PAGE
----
Communication Content shared between primary care and specialty provider that involves an exchange or transfer of information (e.g., such as letters, reports, key medical information, etc.) that includes the source (i.e., phone, grand rounds, fax, education session), frequency, direction (i.e., unidirectional or bidirectional), or quality (i.e., timeliness, reliability, accuracy, completeness, consistency) With CHEC, it’s been good. I really appreciate the communication. Dr. Patel shared with me about my patients. I liked the educational sessions that we had. It helped... the experience was good because I felt that there was a connection. Like it wasn’t that I was just sending my patients out and I don’t know what was going on. I felt that I had resources like call or... it’s been good. We’ve got a lot done. I got the reports
Coordination Primary care and specialty provider sharing information in order to carry out a plan of action—desired and/or actual. Gives insight into what the intervention really is and identifies the process, development, and implementation of a shared plan to help patients
What this code does not focus on the processes, development, and implementation of a plan for patients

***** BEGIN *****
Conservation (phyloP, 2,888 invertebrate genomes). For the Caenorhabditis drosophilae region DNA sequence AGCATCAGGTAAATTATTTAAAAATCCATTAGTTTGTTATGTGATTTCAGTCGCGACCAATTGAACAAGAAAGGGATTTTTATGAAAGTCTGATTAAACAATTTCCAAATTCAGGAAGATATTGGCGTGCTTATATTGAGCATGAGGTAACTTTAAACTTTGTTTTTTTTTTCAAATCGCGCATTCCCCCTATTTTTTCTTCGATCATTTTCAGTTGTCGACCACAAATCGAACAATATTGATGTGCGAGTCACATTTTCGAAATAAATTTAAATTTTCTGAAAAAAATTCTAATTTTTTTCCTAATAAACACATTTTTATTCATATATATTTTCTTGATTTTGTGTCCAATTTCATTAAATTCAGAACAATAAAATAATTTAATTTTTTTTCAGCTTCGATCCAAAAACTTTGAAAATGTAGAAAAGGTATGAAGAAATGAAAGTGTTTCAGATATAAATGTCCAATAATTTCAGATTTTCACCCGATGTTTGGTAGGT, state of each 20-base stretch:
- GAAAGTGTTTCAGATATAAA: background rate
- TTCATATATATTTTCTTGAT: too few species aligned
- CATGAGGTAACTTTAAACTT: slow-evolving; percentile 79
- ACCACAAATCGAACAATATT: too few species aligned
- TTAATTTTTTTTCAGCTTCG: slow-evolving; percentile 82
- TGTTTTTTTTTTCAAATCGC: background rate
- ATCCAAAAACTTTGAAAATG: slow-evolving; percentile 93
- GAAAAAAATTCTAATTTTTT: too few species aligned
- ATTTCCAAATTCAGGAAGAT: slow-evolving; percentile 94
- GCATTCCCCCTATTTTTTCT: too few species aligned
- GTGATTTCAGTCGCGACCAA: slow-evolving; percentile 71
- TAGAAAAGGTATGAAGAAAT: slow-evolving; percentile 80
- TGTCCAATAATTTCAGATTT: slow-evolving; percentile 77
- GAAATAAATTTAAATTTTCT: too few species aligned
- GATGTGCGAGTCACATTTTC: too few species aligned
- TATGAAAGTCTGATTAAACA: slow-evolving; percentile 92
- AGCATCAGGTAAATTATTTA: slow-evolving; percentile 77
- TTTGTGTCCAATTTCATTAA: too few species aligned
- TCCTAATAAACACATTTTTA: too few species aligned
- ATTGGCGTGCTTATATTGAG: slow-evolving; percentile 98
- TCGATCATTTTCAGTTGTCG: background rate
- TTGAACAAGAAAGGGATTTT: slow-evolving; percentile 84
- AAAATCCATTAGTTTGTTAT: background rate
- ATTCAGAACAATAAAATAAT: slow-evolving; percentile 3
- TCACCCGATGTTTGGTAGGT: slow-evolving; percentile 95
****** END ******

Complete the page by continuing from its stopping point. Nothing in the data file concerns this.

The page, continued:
So, our referral coordinators are helpful with receiving the reports that they do receive and making sure that they get in front of the eyes of the provider and then being scanned in into our electronic health record. At the beginning of the referral process, our referral coordinators and our medical assistants are assisting with making sure that the provider completes the referral form and then they fax it over to the agencies. (CP)
Collaboration Content shared between primary care and specialty provider that goes back and forth about what they are going to implement for the patient or discussions primary care and specialty provider have as it relates to a plan for the patient; this plan demonstrates structure, a process and a shared understanding about the plan that will be carried out together So, when our colocation started happening it was lovely because the therapists had certain hours that she was there, is there at the site and we could make appointments with them and say I’ve met this person before and you can just come to our site at this time. She doesn’t work for us but she will help you. And so that already was an improvement and she would come by once every two weeks or and say, Hi I am here if you have anybody to refer to me just go ahead and fil out this form. Also she would come up to us and say I have a follow up, some follow up information on your patient. Lovely

Rights and permissions

Reprints and Permissions

About this article

Verify currency and authenticity via CrossMark

Cite this article

Walton, Q.L., Bromley, E., Porras-Javier, L. et al. Building Bridges: Primary Care and Mental Health Providers’ Perspectives on a Behavioral Health Collaborative Intervention Among Underserved Populations. Child Youth Care Forum 51, 495–514 (2022). https://doi.org/10.1007/s10566-021-09638-w

Download citation

  • Accepted:

  • Published:

  • Issue Date:

  • DOI: https://doi.org/10.1007/s10566-021-09638-w

Keywords

  • Pediatric primary care physicians
  • Specialty mental health
  • Behavioral health
  • Low-income children
  • Families